The IRS building in Washington. (Susan Walsh/Associated Press)
Opinion writer

The original tax plan put out by the Trump administration, according to outside analyses, would have given the lion share of the tax breaks to the rich (by, among other things, repealing the estate tax) and adding trillions to the debt. Senate Minority Leader Charles E. Schumer (D-N.Y.) declared that Democrats would help pass a plan if it did not increase the debt, did not benefit the rich and was a bipartisan endeavor. Right now it looks like Schumer’s conditions might have a majority, but President Trump doesn’t.

Recall Sen. John McCain (R-Ariz.) has reiterated his demand for “regular order” — although he did vote in favor of reconciliation.

Sen. Bob Corker (R-Tenn.) said he will not add to the debt, although he did agree to a budget that might have a $1.5 trillion shortfall. “With realistic growth projections, it cannot produce a deficit,” Corker warned. “There is no way in hell I’m voting for it.” Trump’s Treasury secretary, Steven Mnuchin, hypes the bill as producing 5 or 6 percent growth.

Then on Monday, Sen. Susan Collins (R-Maine) told Bloomberg: ““I do not believe that the top rate should be lowered for individuals who are making more than $1 million a year. I don’t think there’s any need to eliminate the estate tax.” Bloomberg’s report continued:

Collins declined to say she’ll oppose a tax bill that adds to the deficit, in contrast to her colleague Senator Bob Corker of Tennessee. But she said she cares about the debt and doesn’t want the tax bill to “blow a hole” in the deficit. She argued that “certain tax cuts done right will increase economic growth” and produce revenue.

“I hope very much to be able to support a tax reform package,” Collins said. “It’s very difficult — I’m not going to say I can guarantee that because I don’t know what’s going to be in it.”

It’s not clear how many others would share Collins’s aversion to debt or tax cuts for the rich but so far it seems that Democrats and at least a few Republicans share Schumer’s formula, namely bipartisan tax reform that does not open a flood of red ink and does not benefit the rich. There are differences between Collins and Democrats, to be sure. Schumer might well consider tax cuts for those, say, making $250,000 to be “tax cuts for the rich,” while Collins spoke only about taxpayers making more than $1 million.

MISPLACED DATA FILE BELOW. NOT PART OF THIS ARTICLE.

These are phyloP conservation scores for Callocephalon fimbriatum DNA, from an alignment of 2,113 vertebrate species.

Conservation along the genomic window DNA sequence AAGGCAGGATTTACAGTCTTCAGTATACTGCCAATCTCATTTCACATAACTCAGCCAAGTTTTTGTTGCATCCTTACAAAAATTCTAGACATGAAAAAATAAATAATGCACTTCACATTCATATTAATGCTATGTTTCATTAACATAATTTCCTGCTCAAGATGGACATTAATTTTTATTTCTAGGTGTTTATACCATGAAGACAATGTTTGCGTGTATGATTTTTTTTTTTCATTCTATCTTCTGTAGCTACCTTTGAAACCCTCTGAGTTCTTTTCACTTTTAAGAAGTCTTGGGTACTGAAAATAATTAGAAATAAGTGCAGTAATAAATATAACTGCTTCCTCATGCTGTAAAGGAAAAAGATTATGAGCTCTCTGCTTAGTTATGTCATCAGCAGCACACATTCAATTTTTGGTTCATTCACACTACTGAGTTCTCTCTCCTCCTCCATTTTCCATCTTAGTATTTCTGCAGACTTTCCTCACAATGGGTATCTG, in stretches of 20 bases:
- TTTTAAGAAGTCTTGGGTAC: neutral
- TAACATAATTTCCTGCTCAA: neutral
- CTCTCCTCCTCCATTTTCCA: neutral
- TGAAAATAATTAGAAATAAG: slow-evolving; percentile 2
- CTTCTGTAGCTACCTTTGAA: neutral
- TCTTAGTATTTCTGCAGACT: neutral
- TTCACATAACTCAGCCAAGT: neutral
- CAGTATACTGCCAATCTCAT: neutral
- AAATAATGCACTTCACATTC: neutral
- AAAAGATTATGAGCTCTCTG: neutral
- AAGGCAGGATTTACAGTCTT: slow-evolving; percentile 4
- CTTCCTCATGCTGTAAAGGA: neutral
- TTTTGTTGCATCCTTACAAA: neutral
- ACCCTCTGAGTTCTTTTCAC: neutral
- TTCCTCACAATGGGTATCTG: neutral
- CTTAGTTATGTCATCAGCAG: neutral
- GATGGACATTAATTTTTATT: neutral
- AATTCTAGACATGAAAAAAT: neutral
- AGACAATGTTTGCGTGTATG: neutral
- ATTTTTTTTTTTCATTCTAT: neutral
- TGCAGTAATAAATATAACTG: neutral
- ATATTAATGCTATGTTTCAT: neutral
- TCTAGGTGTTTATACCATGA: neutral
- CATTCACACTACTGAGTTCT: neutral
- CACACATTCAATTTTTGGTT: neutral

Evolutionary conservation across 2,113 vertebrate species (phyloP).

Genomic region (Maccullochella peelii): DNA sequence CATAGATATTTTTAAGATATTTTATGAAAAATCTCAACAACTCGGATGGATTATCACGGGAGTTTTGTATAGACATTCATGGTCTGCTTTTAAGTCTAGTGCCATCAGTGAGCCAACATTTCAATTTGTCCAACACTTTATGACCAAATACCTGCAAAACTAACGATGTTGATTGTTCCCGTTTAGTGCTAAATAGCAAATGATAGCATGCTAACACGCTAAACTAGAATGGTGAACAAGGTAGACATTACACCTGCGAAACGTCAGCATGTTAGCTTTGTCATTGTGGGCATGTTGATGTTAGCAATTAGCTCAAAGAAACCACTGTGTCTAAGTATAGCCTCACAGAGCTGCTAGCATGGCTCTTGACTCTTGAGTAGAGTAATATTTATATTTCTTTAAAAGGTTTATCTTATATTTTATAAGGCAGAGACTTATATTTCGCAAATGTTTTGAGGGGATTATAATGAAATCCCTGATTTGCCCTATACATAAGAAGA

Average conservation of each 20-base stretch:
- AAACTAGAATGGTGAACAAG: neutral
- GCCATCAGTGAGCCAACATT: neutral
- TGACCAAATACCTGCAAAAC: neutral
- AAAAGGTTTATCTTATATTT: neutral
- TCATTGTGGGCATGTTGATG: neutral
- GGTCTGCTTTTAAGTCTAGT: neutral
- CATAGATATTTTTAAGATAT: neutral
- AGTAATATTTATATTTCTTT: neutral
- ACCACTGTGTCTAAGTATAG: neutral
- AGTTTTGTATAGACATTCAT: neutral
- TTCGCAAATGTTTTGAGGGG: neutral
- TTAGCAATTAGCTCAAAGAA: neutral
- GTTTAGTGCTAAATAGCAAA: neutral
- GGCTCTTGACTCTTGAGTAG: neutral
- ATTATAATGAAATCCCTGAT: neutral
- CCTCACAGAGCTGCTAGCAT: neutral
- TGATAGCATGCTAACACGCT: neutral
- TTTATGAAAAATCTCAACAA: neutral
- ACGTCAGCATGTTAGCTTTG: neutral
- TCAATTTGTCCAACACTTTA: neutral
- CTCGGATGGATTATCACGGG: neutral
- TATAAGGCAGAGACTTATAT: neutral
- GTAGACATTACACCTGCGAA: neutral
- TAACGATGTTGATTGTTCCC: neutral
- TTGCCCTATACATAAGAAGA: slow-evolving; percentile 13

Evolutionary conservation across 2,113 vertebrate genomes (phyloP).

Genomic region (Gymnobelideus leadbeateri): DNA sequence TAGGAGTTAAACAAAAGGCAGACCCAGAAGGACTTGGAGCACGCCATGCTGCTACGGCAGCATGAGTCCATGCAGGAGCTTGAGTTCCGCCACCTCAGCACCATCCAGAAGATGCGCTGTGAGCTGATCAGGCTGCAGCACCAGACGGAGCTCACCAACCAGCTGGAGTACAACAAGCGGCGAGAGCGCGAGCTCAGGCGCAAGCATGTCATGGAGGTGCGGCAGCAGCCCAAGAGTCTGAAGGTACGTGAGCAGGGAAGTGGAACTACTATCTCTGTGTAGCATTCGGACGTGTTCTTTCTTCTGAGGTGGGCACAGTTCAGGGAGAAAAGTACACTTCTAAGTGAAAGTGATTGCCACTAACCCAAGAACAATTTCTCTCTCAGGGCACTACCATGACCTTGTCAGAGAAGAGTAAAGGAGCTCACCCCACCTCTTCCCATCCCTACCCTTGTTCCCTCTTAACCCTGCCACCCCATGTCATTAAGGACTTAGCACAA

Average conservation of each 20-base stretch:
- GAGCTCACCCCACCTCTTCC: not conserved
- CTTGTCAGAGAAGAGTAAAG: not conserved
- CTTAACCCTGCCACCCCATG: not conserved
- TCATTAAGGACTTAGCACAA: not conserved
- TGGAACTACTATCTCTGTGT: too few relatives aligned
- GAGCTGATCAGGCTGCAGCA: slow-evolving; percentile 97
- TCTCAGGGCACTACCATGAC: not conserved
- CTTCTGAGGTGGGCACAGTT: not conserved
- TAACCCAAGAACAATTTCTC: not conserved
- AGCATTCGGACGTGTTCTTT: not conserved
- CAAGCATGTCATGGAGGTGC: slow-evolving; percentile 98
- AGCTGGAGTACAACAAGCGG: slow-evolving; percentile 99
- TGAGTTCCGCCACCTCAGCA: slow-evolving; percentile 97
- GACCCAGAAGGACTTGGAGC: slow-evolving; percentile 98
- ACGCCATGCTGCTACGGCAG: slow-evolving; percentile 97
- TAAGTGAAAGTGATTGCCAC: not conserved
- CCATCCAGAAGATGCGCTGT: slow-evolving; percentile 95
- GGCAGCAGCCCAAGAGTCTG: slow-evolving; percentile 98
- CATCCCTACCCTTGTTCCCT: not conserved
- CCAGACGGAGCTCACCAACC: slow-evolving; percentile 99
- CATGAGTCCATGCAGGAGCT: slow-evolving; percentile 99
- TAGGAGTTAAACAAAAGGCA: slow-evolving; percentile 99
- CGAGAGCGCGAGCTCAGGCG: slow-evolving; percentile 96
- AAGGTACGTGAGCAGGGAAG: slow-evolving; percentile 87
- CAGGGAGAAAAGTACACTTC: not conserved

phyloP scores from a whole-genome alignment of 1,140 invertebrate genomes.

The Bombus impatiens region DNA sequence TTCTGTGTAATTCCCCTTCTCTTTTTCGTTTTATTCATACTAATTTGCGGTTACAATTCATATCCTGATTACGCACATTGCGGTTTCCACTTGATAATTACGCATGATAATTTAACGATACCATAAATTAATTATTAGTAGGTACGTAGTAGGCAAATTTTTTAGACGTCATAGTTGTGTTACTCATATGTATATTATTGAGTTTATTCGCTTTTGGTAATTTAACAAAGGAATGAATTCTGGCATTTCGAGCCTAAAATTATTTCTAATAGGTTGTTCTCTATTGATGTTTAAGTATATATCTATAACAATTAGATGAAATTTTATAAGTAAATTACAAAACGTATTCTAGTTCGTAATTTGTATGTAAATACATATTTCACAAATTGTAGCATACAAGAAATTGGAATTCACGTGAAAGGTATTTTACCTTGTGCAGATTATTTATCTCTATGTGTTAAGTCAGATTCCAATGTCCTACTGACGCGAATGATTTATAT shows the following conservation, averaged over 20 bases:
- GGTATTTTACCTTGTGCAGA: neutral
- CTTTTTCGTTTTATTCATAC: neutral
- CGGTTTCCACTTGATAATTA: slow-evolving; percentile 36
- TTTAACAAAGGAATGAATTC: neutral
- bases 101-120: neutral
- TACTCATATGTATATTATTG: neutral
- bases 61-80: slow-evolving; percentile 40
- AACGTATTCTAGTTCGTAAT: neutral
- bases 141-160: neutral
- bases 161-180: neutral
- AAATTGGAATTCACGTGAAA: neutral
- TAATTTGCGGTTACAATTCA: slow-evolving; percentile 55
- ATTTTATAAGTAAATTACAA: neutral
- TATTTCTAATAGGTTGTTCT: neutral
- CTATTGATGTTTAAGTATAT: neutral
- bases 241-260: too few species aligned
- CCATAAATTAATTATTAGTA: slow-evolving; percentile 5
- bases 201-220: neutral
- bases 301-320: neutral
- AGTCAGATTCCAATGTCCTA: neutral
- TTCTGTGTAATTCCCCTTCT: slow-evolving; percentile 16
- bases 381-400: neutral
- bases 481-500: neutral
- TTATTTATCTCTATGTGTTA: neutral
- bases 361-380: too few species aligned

Also recall that there was a major revolt among blue state Republicans about the possible elimination of the sales and local tax deduction as a means of making up lost revenue. That part of the Trump plan seems to have gone by the wayside as well. (“Kevin Brady, chairman of the House Ways and Means Committee, has decided to only partially repeal the state and local tax deduction, bending to concerns of colleagues from high-tax states,” CNN reported. “At the urging of lawmakers we are restoring an itemized property tax deduction to help taxpayers with local tax burdens.”)

Moreover, the National Association of Home Builders has joined the National Association of Realtors in opposing the GOP bill because of possible elimination or reduction in the home mortgage deduction. Other business groups like the bill in concept, but have yet to sign off on particulars — because there are not publicly known.

Keep in mind that all these objections and conditions come only from Republican members and before we’ve seen an actual bill. Republicans who think that tax reform — even apart from the scandal threatening to overwhelm the White House — will be smooth sailing or “has to pass” because it must (never a sound logical argument) are kidding themselves.